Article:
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Some galaxies are dubbed ``active'', which means that they radiate much more energy than can be sustained by a normal evolution rate, or average gas consumption rate, given their size and gas reservoir mass. Their activity could be due to a starburst, or to a material-accreting compact nucleus. Both are often related or simultaneous. The activity has a short duration with respect to the galaxy life-time, but can be recurrent. A key issue is to understand the mechanisms that trigger the activity, and how a large amount of material can be funneled to the central regions, to fuel this activity.

A first possibility is provided by the dense star clusters that are present near the nucleus. These nearby stars can provide gas fuel to the nucleus through their mass loss rates, or even the tidal disruption of stars can liberate their whole gas mass. We will present and discuss the various physical phenomena involved, and their respective time-scales in section 2: only those stars that have low angular momentum orbits are available to fuel the activity, but these can be replenished through dynamical diffusion when depleted. A bigger problem arises when the nearby stars are not numerous enough to sustain the activity: mass has then to come from the whole galaxy in a short time-scale, and this rises the problem of angular momentum transfer, that must involve internal or externally-trigerred gravitational instabilities. Note that the mass fueling can occur in two steps: a first instability drives the gas towards the center, giving rise to a nuclear starburst and the formation of dense nuclear star clusters. Then, the active nucleus can be fueled by the evolution of the dense star cluster.

The gravitational instabilities of a galaxy disk are described in the next sections. Two-fluid instabilities are considered, and the critical role of gas is emphasized (section 6). Because of its dissipative character, the gas can cool down as soon as instabilities heat it, and maintain non-axisymmetric features like spiral structure.The corresponding gravity torques are the tool to tranfer angular momentum. The most wide-spread instabilities are the m = 2 spirals and bars: their formation mechanisms, their family of orbits, their resonances, etc... are essential to better understand the dynamical gas fueling (section 4). It will be shown how bars can be destroyed, or re-born, how bars within bars develop, and how material could be driven towards the nucleus more efficiently through a hierarchy of bars.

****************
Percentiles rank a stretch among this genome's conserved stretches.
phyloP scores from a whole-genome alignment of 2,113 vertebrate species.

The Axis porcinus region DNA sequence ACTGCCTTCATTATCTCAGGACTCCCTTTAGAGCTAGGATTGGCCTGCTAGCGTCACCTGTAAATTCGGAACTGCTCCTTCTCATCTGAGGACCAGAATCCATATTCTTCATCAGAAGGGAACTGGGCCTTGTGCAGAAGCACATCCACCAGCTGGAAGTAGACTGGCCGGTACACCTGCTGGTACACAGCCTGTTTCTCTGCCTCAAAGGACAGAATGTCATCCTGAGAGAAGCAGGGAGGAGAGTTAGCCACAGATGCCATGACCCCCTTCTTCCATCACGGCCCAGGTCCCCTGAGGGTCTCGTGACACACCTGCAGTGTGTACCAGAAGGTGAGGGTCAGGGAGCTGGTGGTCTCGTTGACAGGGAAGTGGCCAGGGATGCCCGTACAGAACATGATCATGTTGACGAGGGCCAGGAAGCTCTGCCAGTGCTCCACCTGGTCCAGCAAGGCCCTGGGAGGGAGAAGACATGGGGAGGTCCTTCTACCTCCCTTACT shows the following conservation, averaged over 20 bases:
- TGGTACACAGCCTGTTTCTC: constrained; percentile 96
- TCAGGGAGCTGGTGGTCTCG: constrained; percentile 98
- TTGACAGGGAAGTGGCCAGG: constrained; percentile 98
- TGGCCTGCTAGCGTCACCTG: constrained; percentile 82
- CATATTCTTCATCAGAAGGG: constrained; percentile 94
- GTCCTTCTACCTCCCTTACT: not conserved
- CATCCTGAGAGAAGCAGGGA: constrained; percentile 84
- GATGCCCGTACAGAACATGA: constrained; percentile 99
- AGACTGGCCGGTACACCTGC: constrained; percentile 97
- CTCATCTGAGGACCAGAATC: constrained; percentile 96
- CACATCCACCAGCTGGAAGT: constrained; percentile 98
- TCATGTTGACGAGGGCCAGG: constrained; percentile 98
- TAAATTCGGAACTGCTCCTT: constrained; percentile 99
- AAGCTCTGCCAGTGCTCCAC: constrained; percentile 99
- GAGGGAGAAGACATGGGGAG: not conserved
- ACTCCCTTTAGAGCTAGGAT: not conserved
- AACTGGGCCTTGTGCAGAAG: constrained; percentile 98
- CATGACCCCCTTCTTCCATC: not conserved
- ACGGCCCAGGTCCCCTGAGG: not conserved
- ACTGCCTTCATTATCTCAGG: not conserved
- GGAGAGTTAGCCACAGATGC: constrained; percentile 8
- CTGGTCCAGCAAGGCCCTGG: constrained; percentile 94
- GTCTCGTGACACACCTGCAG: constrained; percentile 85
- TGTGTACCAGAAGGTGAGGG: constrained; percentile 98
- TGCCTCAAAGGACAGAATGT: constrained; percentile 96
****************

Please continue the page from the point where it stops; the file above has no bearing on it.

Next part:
Also very frequent are the m = 1 instabilities, lopsidedness and off-centring. Several possible mechanisms will be described for these instabilities, that can also favor material infall to the center (section 5). These include counter-rotation, warps or peculiar gaseous instabilities in a near-keplerian disk, a situation common in the neighborhood of central supermassive black holes.

Finally, external triggers through galaxy interactions and mergers should also be emphasized. Observational evidence of internal and external fueling will be discussed and compared. The role of gas and bars in minor and major mergers is investigated through numerical simulations. These external mechanisms are favored by hierarchical scenarios of galaxy formation, where massive galaxies are the result of the merging of several smaller entities. In this frame, it is expected that the central black hole mass increases in parallel to the mass of the galaxy, as observations seem to confirm.

One consequence of galaxy merging is the possibility of binary black hole formation. The evolution and history of the black hole population will be investigated through the main dynamical mechanisms (section 8), and implications on the fueling will be explored. The Starburst-AGN connection (competition or collaboration) is then described, in a cosmological perspective.

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